Tuesday, Aug. 31, 2010
By Patrick Mooney
Within a span of about 72 hours and less than a year removed from Class-A Daytona Starlin Castro learned all you need to know about playing in Chicago.
Castro showed up in Cincinnati on May 7 and looked like the spark an underachieving team needed. He homered in his first at-bat and set a major-league record with six RBI in his debut.
Three nights later, he was booed during his first game at Wrigley Field. He committed three errors and didnt run after a ball, nearly becoming a billboard for lack of hustle.
Between those highs and lows, the 20-year-old shortstop has found a medium. With five plate appearances Monday night, he qualified for the leader board and entered Tuesday fifth in the National League with a .313 batting average.
Yes, Ian Desmond (29) is the only player in the majors who has committed more errors than Castro (20) this season, and the Washington Nationals shortstop has been on this level for about a month longer in 2010.
But Castro is a willing student, and hes shown that he cares, slamming his helmet to the ground several times in frustration after making an out. Hes made the adjustments, hitting .227 in June, .361 in July and .331 this month.
Adrenalines a wonderful thing, manager Mike Quade said. But then he had a little down period and recovered really quickly to do what hes doing now. (If) you finish strong after everybody has a look at you (around the league), that says a lot about your talent.
Cubs vice president of player personnel Oneri Fleita who oversees the minor-league system and international scouting operations expects Castro to train at the teams academy in the Dominican Republic during the offseason.
By late November, Fleita would also like to see Castro playing winter ball. There is a relationship with Leones del Escogido, where general manager Moises Alou put together a team that won last years Caribbean World Series.
Now its easy to envision Castro as the Cubs shortstop for the next decade. Less clear is where exactly Tyler Colvin fits into those plans.
Colvin, who will turn 25 next week, continues to work out at first base before games. Quade likes to plan several days in advance and does not see Colvin starting there this weekend against the New York Mets.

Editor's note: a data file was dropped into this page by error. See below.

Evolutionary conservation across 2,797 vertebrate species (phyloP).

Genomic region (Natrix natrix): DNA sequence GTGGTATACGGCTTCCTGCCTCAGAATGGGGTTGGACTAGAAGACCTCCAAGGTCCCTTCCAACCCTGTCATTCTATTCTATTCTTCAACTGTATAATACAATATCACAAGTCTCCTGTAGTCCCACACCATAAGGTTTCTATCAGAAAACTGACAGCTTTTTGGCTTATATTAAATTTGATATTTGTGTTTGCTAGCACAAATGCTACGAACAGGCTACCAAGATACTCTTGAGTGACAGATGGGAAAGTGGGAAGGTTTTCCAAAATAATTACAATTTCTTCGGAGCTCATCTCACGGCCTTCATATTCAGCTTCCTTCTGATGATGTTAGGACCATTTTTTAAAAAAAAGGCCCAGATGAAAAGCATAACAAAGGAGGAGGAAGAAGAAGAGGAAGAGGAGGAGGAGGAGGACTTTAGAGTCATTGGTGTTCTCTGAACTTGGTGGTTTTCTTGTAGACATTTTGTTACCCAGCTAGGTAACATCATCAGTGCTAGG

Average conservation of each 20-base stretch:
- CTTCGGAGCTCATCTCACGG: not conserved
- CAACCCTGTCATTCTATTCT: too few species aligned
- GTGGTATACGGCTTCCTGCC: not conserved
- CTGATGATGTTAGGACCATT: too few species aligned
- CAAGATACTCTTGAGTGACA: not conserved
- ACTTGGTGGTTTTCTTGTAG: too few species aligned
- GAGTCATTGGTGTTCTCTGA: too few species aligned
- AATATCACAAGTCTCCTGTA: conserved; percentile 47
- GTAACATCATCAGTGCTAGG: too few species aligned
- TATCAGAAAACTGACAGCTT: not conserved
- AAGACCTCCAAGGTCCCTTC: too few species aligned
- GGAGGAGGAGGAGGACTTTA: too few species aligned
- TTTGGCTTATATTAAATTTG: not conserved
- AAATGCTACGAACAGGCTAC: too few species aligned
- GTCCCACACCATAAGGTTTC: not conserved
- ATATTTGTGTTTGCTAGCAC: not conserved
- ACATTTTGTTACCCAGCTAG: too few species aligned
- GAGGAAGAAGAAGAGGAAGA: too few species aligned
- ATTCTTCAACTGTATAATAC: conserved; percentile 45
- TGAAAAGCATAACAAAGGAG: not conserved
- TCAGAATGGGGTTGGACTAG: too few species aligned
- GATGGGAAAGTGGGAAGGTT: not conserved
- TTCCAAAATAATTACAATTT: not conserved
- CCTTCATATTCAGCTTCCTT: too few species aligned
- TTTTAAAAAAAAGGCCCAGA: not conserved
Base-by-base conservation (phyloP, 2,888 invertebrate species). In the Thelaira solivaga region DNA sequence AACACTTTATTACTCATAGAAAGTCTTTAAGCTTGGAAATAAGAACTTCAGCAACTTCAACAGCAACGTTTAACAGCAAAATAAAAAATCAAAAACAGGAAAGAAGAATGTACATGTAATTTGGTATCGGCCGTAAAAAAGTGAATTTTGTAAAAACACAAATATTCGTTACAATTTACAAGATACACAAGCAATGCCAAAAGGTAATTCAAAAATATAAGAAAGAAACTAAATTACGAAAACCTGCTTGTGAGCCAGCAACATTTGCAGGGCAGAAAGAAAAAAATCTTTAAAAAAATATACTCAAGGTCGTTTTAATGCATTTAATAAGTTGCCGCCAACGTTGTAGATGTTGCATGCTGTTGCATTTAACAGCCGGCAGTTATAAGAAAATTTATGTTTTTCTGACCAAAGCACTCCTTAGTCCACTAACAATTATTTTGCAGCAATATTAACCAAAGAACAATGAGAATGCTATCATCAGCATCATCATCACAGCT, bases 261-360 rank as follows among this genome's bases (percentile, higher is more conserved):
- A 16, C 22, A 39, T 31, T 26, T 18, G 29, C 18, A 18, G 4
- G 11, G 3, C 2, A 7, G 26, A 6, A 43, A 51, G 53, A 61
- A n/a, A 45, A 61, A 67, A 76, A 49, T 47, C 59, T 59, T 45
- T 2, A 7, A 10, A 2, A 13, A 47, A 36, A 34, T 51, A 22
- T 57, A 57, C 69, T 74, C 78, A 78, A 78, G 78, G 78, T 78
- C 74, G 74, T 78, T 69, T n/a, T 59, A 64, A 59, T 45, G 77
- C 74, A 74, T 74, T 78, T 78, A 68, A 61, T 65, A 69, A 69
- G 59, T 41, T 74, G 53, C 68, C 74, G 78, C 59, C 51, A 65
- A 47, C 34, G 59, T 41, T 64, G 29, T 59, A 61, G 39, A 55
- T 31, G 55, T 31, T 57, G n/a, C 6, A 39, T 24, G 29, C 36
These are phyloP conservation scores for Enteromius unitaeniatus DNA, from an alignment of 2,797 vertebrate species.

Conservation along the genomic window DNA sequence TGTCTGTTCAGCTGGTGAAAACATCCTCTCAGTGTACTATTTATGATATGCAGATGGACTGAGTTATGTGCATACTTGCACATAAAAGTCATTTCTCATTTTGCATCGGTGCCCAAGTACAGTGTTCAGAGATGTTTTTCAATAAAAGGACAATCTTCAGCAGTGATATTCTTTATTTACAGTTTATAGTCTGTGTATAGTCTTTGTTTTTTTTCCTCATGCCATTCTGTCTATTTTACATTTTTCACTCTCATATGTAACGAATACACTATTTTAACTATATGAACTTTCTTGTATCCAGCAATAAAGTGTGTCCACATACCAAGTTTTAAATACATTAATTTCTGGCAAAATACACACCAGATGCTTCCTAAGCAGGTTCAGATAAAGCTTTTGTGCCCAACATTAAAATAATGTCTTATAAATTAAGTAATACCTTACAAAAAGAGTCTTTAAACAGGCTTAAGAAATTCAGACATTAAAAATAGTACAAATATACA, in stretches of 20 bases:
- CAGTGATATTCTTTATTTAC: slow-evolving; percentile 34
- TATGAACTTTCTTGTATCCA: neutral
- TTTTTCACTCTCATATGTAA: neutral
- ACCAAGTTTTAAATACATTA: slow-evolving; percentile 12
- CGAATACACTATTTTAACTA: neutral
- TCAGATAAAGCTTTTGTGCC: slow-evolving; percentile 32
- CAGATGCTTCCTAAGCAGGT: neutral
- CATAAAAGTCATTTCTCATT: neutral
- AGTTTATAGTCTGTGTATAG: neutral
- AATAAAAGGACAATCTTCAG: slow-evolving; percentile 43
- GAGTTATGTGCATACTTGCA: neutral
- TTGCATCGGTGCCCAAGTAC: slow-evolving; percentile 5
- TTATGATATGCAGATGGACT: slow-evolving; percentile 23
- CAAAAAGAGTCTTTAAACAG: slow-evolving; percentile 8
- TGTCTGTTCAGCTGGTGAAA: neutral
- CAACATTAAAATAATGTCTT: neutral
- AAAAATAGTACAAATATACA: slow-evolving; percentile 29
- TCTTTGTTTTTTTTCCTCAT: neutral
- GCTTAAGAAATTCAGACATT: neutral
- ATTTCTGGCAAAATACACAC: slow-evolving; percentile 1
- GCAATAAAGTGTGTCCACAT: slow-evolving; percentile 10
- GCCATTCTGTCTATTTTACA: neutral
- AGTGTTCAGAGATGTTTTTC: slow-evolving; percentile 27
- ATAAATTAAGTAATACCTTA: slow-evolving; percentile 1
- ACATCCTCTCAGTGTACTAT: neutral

On Monday the outfielder fired a bullet from right to throw out a runner and it made Quade think of Andre Dawson, the eight-time Gold Glove winner who was honored that night at Wrigley Field.
Thats why we dont want to get carried away with it, Quade said. He does an excellent job in the outfield (and) his work at first will not hurt him at all defensively out there. His diligence to both positions will take care of that. Its just something to fool around with, but its not imminent at all.
If Colvin proves he can handle playing first base, it would give the Cubs options heading into 2011. But they also dont want to mess with a player whos had a nice rookie season but is struggling in August with a .227 average and a .284 on-base percentage. He has to reach a certain comfort level.
You got to find out about the kids one way or the other, Quade said. Given the situation were in, you wouldnt do it against a contender, for sure, but its not out of the question. Theres (29) games left and wed still like to do that.
Those are the decisions being played out all across the organization. The minor-league clubs woke up Tuesday morning with a 356-299 cumulative record and Triple-A Iowa and Double-A Tennessee looking to win championships.
The Cubs have assigned seven players to the Arizona Fall League. Outfielder Brett Jackson, a 2009 first-round pick, will be there alongside infielder Josh Vitters. The third overall pick in 2007 draft, Vitters broke his finger last month but is expected to begin taking groundballs and hitting within the next several days.
Pitchers Kyle Smit, who was acquired in the Ted Lilly deal, and David Cales, a Mount Carmel High School graduate, will also head to Arizona. Pitchers Chris Carpenter and Jake Muyco and infielder Ryan Flaherty will be joining them in Mesa.
Considering that Castro played in the Arizona Fall League last year, and that an organization stressing player development has already used 16 rookies this season, the desert doesnt seem that far away from Lake Michigan.
Patrick Mooney is CSNChicago.com's Cubs beat writer. Follow Patrick on Twitter @CSNMooney for up-to-the-minute Cubs news and views.